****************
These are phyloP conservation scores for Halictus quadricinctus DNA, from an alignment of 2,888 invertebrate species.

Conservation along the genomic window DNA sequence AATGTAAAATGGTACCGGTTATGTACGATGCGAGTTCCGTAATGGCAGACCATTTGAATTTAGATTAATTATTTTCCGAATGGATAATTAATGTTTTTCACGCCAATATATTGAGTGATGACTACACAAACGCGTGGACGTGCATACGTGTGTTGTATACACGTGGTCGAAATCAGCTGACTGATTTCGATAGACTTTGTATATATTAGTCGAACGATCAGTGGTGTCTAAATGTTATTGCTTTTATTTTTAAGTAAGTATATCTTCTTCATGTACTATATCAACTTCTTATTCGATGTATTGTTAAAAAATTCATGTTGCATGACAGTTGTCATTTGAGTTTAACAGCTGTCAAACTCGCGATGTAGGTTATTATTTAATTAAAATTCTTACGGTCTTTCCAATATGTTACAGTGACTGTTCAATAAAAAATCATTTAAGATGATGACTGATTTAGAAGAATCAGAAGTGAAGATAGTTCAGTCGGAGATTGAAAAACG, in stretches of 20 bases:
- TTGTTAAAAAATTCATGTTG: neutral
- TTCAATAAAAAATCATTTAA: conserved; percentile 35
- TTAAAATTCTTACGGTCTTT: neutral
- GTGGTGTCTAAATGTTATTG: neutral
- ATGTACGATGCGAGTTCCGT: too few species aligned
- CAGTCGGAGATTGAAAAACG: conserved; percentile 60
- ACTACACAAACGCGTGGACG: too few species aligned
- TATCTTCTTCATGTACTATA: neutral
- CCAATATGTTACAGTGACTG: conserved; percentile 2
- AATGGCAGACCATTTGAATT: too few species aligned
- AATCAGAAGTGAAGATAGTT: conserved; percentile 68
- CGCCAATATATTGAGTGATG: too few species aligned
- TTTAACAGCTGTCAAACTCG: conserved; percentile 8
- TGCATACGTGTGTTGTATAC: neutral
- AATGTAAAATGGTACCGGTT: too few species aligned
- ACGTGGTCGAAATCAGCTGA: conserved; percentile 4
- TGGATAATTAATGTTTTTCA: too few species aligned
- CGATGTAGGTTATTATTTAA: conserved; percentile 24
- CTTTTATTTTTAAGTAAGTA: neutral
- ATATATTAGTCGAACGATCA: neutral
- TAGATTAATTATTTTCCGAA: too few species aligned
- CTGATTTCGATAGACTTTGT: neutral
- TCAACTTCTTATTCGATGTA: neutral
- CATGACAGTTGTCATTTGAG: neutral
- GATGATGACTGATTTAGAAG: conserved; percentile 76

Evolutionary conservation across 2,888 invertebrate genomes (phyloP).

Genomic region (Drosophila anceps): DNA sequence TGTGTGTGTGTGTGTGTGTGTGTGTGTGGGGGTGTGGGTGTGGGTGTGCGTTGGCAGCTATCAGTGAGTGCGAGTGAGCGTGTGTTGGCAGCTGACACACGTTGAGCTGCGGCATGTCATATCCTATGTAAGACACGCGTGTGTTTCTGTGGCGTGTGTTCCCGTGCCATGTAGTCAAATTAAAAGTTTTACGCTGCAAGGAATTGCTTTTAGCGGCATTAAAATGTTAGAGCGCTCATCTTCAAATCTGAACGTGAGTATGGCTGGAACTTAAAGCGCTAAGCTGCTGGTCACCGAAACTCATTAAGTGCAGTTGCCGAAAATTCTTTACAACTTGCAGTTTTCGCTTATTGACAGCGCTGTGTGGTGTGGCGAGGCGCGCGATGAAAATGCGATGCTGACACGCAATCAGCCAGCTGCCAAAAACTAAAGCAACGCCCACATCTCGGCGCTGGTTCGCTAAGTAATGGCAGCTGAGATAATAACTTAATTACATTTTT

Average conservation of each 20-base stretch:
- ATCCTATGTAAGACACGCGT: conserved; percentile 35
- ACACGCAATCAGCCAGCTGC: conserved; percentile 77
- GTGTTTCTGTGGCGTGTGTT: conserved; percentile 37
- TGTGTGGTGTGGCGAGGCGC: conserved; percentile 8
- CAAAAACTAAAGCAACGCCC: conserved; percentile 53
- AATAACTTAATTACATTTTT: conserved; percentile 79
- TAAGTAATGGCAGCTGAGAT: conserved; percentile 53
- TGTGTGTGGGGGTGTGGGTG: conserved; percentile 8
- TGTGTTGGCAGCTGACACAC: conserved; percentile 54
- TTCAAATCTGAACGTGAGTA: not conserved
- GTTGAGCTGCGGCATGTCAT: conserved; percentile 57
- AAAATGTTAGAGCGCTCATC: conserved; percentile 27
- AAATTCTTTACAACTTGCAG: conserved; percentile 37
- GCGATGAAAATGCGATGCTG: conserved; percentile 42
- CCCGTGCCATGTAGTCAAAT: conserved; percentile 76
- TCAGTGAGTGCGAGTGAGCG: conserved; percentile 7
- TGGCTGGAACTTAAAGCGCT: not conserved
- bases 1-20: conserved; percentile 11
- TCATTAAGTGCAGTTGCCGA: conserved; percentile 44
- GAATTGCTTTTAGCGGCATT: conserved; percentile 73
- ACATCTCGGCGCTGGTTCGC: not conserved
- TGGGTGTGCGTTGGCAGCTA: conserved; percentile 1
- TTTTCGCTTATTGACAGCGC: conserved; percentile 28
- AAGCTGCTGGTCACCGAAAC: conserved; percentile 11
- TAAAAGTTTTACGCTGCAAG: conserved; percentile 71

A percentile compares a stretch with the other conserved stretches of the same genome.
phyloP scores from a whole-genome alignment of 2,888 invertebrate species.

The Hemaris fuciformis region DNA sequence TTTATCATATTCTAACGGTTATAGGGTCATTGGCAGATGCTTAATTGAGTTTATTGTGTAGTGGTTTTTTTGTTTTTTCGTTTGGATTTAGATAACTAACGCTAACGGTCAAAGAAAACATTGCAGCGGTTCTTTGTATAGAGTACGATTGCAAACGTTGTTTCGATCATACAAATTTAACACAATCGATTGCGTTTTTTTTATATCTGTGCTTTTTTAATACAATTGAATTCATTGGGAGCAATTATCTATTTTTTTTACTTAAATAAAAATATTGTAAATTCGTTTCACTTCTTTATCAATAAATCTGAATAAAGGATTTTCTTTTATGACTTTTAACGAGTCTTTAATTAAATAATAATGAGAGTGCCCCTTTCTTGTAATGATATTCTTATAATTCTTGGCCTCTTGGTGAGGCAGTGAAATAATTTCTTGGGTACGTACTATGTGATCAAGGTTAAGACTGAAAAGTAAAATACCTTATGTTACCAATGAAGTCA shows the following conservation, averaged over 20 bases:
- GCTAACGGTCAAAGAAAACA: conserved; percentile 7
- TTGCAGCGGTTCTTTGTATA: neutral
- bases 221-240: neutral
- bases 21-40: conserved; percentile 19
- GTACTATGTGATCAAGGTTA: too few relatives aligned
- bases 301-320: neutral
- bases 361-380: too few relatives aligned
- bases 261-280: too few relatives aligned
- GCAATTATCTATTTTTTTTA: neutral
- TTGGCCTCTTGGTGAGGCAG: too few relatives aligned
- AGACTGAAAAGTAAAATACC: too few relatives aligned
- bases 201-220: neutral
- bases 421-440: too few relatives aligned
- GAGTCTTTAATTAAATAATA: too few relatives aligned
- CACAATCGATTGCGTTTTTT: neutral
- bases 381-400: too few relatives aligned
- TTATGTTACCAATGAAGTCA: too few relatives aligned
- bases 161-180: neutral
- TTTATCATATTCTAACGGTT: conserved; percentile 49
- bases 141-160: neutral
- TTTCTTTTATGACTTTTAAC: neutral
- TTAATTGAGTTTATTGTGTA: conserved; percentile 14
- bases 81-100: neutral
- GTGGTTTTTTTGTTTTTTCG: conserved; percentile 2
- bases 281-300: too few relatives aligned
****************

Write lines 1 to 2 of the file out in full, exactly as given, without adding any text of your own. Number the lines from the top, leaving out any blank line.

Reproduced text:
These are phyloP conservation scores for Halictus quadricinctus DNA, from an alignment of 2,888 invertebrate species.

Conservation along the genomic window DNA sequence AATGTAAAATGGTACCGGTTATGTACGATGCGAGTTCCGTAATGGCAGACCATTTGAATTTAGATTAATTATTTTCCGAATGGATAATTAATGTTTTTCACGCCAATATATTGAGTGATGACTACACAAACGCGTGGACGTGCATACGTGTGTTGTATACACGTGGTCGAAATCAGCTGACTGATTTCGATAGACTTTGTATATATTAGTCGAACGATCAGTGGTGTCTAAATGTTATTGCTTTTATTTTTAAGTAAGTATATCTTCTTCATGTACTATATCAACTTCTTATTCGATGTATTGTTAAAAAATTCATGTTGCATGACAGTTGTCATTTGAGTTTAACAGCTGTCAAACTCGCGATGTAGGTTATTATTTAATTAAAATTCTTACGGTCTTTCCAATATGTTACAGTGACTGTTCAATAAAAAATCATTTAAGATGATGACTGATTTAGAAGAATCAGAAGTGAAGATAGTTCAGTCGGAGATTGAAAAACG, in stretches of 20 bases: